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Old 10-01-2009, 12:26 AM   #41 (permalink)
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Meh.....

I like the looks of the EV-1 much better.... such a shame what they did to that masterpiece....

They should have took the EV-1 and made it a little more flashy for all the modern high maintenance Americans out there. Hell, even if it added .1 Cd in flash, I'd be happy with a .20 Cd production car.

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This should be the Chevrolet Volt ....
GM Unveils Concept Car That Gets 80 Miles A Gallon



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Old 10-02-2009, 11:40 PM   #42 (permalink)
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Nice in that video how it shows the mirrors in the smoke - Old Bob Lutz told us those were "aerodynamically neutral". Obviously not true. Insignificant? Maybe. I bet at 80 mph those become pretty significant.
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Old 10-04-2009, 09:56 PM   #43 (permalink)
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Mirrors

Looking at how they changed the way the mirrors mount on the volt from the show car to the production car reminded me of some of the discussions about how, removing the mirrors on the Chevy Caprice from 1991 would make the aerodyamics worse. GM had mounted the mirrors in the "pocket" of the front door window (were there used to be vent windows back in the 60's and 70's) for years; and still do on most of their cars today. HOWEVER, on the 91 Caprice they used a little pedestal mount down on the shoulder of the door.
So maybe removing the mirrors on those big rounded Caprice's would actually make the aero worse... or maybe what some people were replacing them with made it worse.
Apparently the Caprice could have used the squared rearend of the earlier models though; that might have improved the land barge aero even more.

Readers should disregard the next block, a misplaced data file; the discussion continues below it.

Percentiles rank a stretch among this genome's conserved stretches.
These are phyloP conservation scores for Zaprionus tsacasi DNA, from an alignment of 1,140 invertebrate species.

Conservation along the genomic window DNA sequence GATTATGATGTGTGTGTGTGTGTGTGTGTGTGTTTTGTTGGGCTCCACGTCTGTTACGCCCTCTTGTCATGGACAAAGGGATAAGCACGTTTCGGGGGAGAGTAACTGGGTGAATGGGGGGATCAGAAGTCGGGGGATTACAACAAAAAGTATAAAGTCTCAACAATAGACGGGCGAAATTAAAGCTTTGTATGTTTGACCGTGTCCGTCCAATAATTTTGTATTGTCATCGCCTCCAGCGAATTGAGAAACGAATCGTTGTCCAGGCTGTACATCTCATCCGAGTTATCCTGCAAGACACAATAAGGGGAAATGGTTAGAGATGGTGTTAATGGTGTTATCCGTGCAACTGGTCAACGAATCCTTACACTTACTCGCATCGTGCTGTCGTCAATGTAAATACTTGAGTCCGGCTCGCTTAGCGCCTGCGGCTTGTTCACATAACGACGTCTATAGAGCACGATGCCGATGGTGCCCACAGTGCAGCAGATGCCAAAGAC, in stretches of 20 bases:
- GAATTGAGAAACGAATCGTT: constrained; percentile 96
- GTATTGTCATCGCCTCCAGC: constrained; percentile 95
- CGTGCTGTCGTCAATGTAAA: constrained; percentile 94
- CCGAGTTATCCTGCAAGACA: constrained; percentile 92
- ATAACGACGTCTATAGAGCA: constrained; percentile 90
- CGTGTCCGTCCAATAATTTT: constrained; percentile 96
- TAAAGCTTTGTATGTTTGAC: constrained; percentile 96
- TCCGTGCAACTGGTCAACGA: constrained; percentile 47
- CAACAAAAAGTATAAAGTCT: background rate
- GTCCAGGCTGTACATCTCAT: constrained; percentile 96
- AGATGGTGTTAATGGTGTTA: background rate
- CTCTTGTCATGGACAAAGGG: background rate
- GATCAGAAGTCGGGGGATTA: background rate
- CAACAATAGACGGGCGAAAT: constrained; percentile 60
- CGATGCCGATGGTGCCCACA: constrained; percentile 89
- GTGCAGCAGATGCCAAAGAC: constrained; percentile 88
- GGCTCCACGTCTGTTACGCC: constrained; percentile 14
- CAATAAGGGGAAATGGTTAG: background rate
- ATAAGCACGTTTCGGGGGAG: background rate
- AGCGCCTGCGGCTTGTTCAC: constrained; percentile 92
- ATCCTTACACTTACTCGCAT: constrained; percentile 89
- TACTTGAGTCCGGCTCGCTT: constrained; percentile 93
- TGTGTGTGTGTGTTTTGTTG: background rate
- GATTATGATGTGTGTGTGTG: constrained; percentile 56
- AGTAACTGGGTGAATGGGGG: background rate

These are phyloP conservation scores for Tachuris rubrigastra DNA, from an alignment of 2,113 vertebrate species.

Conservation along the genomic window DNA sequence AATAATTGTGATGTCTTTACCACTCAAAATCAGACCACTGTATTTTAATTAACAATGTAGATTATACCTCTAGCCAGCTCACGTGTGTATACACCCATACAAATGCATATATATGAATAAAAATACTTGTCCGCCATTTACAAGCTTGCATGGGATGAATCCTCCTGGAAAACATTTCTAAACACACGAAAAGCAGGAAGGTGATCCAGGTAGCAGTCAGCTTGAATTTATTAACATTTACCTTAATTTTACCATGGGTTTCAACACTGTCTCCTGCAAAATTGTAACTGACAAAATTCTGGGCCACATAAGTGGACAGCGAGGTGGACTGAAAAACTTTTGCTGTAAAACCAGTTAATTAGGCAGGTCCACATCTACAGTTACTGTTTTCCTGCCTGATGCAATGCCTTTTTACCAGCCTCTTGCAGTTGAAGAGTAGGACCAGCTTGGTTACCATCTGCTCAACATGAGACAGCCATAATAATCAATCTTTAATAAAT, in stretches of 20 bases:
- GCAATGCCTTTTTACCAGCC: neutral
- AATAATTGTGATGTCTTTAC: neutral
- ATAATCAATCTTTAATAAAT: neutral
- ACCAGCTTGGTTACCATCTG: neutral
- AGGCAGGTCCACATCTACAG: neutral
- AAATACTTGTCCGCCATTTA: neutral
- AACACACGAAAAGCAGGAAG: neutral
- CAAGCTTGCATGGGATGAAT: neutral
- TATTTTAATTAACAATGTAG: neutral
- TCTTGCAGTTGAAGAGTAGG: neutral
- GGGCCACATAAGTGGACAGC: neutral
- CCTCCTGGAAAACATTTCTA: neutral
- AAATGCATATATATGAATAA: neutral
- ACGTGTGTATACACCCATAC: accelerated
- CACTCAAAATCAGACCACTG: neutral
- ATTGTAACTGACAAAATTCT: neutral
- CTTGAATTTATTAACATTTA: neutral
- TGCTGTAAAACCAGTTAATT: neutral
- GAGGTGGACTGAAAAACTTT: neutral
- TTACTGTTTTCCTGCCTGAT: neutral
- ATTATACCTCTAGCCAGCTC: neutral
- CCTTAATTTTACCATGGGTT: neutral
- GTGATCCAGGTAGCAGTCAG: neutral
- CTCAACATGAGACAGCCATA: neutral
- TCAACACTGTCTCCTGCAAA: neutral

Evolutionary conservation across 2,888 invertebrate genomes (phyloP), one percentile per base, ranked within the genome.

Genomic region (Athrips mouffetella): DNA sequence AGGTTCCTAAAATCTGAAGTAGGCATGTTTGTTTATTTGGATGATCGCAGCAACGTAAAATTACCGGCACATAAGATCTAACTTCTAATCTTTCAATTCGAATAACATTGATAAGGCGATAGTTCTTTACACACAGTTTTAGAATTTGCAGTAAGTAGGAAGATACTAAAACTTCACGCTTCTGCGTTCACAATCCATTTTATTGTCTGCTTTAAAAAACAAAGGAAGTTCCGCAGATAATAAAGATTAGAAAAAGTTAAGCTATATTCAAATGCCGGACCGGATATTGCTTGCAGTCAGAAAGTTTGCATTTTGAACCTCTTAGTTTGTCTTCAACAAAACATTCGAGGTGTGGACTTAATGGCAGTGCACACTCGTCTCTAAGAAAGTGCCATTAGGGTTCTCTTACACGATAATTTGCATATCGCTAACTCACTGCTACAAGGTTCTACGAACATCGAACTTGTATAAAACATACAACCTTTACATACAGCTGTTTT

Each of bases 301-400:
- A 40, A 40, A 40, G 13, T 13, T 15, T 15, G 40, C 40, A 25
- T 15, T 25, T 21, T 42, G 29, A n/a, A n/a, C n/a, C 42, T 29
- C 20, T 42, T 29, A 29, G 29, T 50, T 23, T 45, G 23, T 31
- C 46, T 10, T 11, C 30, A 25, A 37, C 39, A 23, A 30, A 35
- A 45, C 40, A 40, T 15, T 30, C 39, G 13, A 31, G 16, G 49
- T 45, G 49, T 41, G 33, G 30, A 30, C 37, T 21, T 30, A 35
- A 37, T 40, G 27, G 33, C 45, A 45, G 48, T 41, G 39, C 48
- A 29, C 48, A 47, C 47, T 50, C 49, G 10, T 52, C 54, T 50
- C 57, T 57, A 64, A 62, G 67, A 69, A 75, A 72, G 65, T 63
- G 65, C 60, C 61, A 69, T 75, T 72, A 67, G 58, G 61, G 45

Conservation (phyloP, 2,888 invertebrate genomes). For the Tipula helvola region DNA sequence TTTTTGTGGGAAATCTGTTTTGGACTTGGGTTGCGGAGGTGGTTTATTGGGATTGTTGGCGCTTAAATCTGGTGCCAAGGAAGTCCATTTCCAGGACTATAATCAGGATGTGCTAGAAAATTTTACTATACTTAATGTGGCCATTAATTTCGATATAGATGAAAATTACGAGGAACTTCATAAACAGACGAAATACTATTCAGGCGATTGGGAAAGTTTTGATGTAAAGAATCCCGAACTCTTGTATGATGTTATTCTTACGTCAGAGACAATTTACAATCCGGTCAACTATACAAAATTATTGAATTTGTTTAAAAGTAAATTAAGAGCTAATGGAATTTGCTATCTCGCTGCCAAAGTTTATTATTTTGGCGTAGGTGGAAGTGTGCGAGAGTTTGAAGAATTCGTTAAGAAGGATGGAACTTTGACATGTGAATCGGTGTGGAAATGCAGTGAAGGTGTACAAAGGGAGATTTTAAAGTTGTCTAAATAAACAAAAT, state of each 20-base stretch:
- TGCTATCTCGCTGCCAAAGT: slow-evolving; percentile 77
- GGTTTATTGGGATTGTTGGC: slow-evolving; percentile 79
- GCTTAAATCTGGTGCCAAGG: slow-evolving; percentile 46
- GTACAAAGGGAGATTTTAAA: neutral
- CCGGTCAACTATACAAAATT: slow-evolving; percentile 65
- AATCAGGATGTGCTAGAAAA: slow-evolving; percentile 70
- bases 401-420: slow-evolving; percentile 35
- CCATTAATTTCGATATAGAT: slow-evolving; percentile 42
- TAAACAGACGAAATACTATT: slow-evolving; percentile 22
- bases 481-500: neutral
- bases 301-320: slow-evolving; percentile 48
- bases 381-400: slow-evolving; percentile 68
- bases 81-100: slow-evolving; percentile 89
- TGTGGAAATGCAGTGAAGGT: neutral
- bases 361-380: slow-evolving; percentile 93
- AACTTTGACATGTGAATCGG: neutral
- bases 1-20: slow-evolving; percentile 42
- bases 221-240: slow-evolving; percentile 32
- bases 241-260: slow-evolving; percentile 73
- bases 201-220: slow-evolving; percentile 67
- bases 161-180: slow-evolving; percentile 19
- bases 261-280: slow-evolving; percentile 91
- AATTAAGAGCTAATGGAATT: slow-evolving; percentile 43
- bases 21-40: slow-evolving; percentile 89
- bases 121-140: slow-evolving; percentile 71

Now if I could just get one of those Freightliner Cascadia “Innovation Truck” camera wings for my 72 pickup; I know to try attaching them at the door shoulder instead of trying to replace my vent windows with aero mirrors.

Last edited by itsmedc; 10-04-2009 at 10:08 PM.. Reason: other thoughts
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Old 12-27-2012, 06:23 PM   #44 (permalink)
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I'd like to comment on the sharp edge on the rear bumpers corners.
There is a reason why this is seldom done. The reason is that the sharp edge does not always benefit drag reduction compared to riounded corners. Also rounded corners allow the bumper to be stronger and lighter.

I own a 2011 Honda Insight. One of the complaints sometimes heard about that is its side wind behaviour. And I have experienced that too; but only in very specific conditions. Which ultimately led me to figure out (or so I believe) what is really going on.

First of all you have to know about the Coanda effect. Air, water, anything flowing in a steady motion along na edge will follow that edge if it bends away. If it didn't a vacuum would be created between the edge and the stream (and indeed, in the bend the pressure is lowest close to the edge; this is the force that bends the stream, or more precisely, the higher outside pressure does that)
The more stable the flow is, the stronger the Coanda effect will be. The Coanda effect destabilizes laminar flow; disturbances in the flow will thus be enlarged, as the parts of the disturbance that least follow the curve of the edge will have lower pressure than those that do, so they grow while the other parts of the stream dwindle.

When a laminar airflow along the side meets the rounded edge of the rear bumper it will curl around it, inducing a vacuum that pulls the car back and maybe even creating a horizontal vortex roll which low pressure center also pulls the car back.
A sharp edge makes the laminar flow continue in its original direction, creating a sharp divide between the air behind the car moving at more or less the speed of the car and the air just aside of that, which is pretty much stationary. The air behind the car would have pretty much the ambient pressure, so it won't pull the car back.

So why is the sharp edge so uncommon? Where's the snag?
The snag is that the airflow on the sides is usually not laminar at all. Straight against the wind, the same air that is close to the side at the front fender will still hug the rear fender. It will have met 2 wheel wells and creases at the door panels etc. It will be turbulent. It will pass the rounded edge without much interest; it is an unstable system to begin with.

With a very strong sidewind that all changes. The air close to the side body panels gets flattened like dough under a roller, and so are any disturbances in it. Now the airflow at the rear edge will be laminar and happily curve around the bumper. This will cause drag but it still does not explain the constantly jerking disturbances I feel when hit by sidewind.